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Impure Spirits Disappearing Before the Rising Sun

Impure Spirits Disappearing Before the Rising Sun: Cornell University Library via Flickr

Since the late 1960s and 70s, awareness of global environmental pollution has increased dramatically. In the new millennium the so-called ‘Green’ movement has become almost a religion.

Public figures like Al Gore present themselves as objective reporters of scientific fact while promoting their particular agendas on global warming. Meanwhile, the scientific debate on this and other pollution related issues remains far from closed.

Although the media tends to emphasize environmental pollution generated by highly industrialized countries, organic pollution from human and animal waste in densely populated, economically underdeveloped countries is a major contributor to early death and preventable disease.

In addition to its ecological meaning, the idea of pollution takes three main, potentially related forms.

First, we have social movements or trends that an opposing group, usually a ruling group, says ‘pollute’ the existing social body, as in the case of China.

“The same people that are cracking down on issues like democracy and Falun Gong are concerned about things like ‘spiritual pollution,'” Economy said. “And every several years — maybe five to seven years — China is likely to have a ‘spiritual pollution’ campaign and ‘anti-spiritual pollution’ campaign which means that they don’t like what they perceive to be coming from the West: sex, the freedoms, drug use; all of these very sensationalistic television programs.”¹

Second, in religious scripture and practice we find the idea of ritual pollution, as indicated in the Bible‘s Old Testament. According to Leviticus 15: 19-23, women are impure and can even spread this impurity for a certain period during and after the menstrual cycle:

When a woman has a discharge, if her discharge in her body is blood, she shall continue in her menstrual impurity for seven days; and whoever touches her shall be unclean until evening. Everything also on which she lies during her menstrual impurity shall be unclean, and everything on which she sits shall be unclean. Anyone who touches her bed shall wash his clothes and bathe in water and be unclean until evening. Whoever touches any thing on which she sits shall wash his clothes and bathe in water and be unclean until evening. Whether it be on the bed or on the thing on which she is sitting, when he touches it, he shall be unclean until evening.

Even more dramatically, Eric Lafforgue says the idea of ritual pollution has deadly consequences among the Hamar in southern Ethiopia.

Twins, a child born outside of formal marriages are considered to possess mingi (abnormality, pollution, unclean) and, for this reason, they are abandonned into the bush to die.²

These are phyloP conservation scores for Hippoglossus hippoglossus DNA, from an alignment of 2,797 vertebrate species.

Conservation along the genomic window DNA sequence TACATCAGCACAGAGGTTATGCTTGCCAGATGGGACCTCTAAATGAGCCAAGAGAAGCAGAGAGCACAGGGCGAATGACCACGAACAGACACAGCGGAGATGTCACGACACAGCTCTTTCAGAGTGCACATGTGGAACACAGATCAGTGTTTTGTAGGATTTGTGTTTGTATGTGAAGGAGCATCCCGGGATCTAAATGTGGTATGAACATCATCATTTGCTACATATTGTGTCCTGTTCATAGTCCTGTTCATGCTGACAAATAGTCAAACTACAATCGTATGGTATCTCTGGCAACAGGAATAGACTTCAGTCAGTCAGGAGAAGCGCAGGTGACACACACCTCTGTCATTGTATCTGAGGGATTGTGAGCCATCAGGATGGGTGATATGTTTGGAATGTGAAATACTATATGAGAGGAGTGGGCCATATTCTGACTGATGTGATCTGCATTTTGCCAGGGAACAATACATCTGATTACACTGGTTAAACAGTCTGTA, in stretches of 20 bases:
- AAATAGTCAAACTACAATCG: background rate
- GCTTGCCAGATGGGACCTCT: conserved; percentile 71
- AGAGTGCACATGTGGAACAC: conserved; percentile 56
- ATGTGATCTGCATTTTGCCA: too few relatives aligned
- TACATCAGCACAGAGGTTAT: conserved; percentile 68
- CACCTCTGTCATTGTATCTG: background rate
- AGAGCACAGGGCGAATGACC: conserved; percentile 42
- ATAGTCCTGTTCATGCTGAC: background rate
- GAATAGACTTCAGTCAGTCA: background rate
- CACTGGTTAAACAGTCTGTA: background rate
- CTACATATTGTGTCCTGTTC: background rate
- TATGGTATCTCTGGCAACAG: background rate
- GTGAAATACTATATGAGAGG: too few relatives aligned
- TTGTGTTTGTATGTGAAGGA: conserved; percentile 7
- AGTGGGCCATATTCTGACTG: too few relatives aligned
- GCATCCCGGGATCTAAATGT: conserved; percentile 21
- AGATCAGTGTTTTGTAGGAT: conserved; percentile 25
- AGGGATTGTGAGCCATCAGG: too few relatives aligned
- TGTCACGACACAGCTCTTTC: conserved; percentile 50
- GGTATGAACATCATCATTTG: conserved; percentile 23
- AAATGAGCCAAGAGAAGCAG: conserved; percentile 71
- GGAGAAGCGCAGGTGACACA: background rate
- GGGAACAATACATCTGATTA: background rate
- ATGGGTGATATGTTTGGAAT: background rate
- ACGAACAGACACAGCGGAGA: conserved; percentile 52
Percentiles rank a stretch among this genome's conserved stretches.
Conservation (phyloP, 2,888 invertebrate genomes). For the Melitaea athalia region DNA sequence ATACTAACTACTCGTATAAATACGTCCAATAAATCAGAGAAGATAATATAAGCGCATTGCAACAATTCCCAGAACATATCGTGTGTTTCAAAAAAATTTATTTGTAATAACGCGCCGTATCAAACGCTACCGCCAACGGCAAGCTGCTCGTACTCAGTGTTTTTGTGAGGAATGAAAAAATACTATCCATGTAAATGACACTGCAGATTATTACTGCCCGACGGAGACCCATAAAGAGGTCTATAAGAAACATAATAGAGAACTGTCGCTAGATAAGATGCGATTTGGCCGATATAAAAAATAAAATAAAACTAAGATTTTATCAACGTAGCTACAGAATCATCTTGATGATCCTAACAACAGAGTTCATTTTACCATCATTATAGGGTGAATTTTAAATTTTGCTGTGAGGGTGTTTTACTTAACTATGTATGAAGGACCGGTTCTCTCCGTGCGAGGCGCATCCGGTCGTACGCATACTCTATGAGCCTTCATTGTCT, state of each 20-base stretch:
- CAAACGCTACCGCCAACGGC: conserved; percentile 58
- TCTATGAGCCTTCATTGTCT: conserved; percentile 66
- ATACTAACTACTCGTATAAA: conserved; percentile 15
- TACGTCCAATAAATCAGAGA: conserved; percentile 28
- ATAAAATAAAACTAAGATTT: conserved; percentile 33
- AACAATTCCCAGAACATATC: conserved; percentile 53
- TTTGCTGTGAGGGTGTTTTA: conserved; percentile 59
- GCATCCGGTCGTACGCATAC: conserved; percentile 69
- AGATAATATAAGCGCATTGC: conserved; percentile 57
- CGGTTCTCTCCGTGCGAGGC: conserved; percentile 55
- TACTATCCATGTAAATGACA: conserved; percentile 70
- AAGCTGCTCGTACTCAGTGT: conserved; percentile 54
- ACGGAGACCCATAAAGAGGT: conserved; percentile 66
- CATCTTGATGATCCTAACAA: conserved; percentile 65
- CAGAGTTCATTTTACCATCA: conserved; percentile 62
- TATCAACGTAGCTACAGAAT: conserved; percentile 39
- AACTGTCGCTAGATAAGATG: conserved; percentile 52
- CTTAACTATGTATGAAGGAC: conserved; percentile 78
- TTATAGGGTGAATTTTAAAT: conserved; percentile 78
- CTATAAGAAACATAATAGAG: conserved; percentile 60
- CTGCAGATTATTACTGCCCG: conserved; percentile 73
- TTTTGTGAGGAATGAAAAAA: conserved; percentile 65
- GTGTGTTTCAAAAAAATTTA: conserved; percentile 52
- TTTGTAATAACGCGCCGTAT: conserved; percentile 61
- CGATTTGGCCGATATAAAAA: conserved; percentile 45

Third, we have notions of spiritual ‘purity’ and ‘impurity,’ not necessarily linked to any particular social or physiological taboo.

As evident from the works of the Indian holy men Sri Ramkrishna and Sri Aurobindo, this distinction is made in Hinduism on an individual basis.

The Hindu guru (Skt. = spiritual teacher) normally must keep a proper distance from his disciples to avoid being overwhelmed by their spiritual impurities. The guru allegedly intercedes for disciples to help purify them of their polluting sins. This process is experienced by the guru as taking on another person’s spiritual heaviness which must be washed away, as it were, through meditation, ritual and prayer.

The poet Kálidása (c. 5th century CE) mentions a similar dynamic involving spiritual pollution and purity in his Shakuntala.

It is natural that the first sight of the King’s capital
should affect you in this manner;
my own sensations are very similar.
As one just bathed beholds the man polluted;
As one late purified, the yet impure:-
As one awake looks on the yet unawakened;
Or as the freeman gazes on the thrall,
So I regard this crowd of pleasure-seekers.³

Likewise, Jainism employs the popular metaphor of iron filings (representing the alleged impurities of non-liberated souls) flying to a magnet (representing the allegedly pure and liberated soul).

We find similar ideas about subtle yet tangible pollution in Christian mysticism with St. Francis of Assisi, St. Teresa of Avila and St. Faustina Kowalska.

Most spiritual perspectives differs on some points but all agree that subtle impurities may transfer from one person to another.

Along these lines, Buddhism speaks of karmic weights and skandhas that transfer and cluster over space and time, contributing to, so it’s believed, the illusion of individuality.

In Jungian thought, the notion of a subtle transfer of light and dark qualities is most clearly found in the discussion of alchemy, where Jung and his followers liken human relationships to complex chemical interactions.

Implicit to any discussion of pollution, be it of the social, scriptural or spiritual sort, is the realm of ethics. Here, the scholar of religion Rudolf Otto says that a morally evil action is “self-depreciating” and “pollutes,” leading toward imagery that suggests the need for “washing and cleansing.”4

¹ Nikola Krastev, “China: Report Says Media Control Is Tightening,”Radio Free Europe/Radio Liberty, Thursday, February 23, 2006.

² See commentary for photo at flickr.com/photos/mytripsmypics/3231940994.

³ From the Shakuntala by Kálidása, circa 5th century CE, in A Treasury of Asian Literature, ed. John D. Yohannan. New York: Meridian, 1984.

4 The Idea of the Holy, second edition, trans. John W. Harvey, Oxford: Oxford University Press, 1973 [1923], p. 55.

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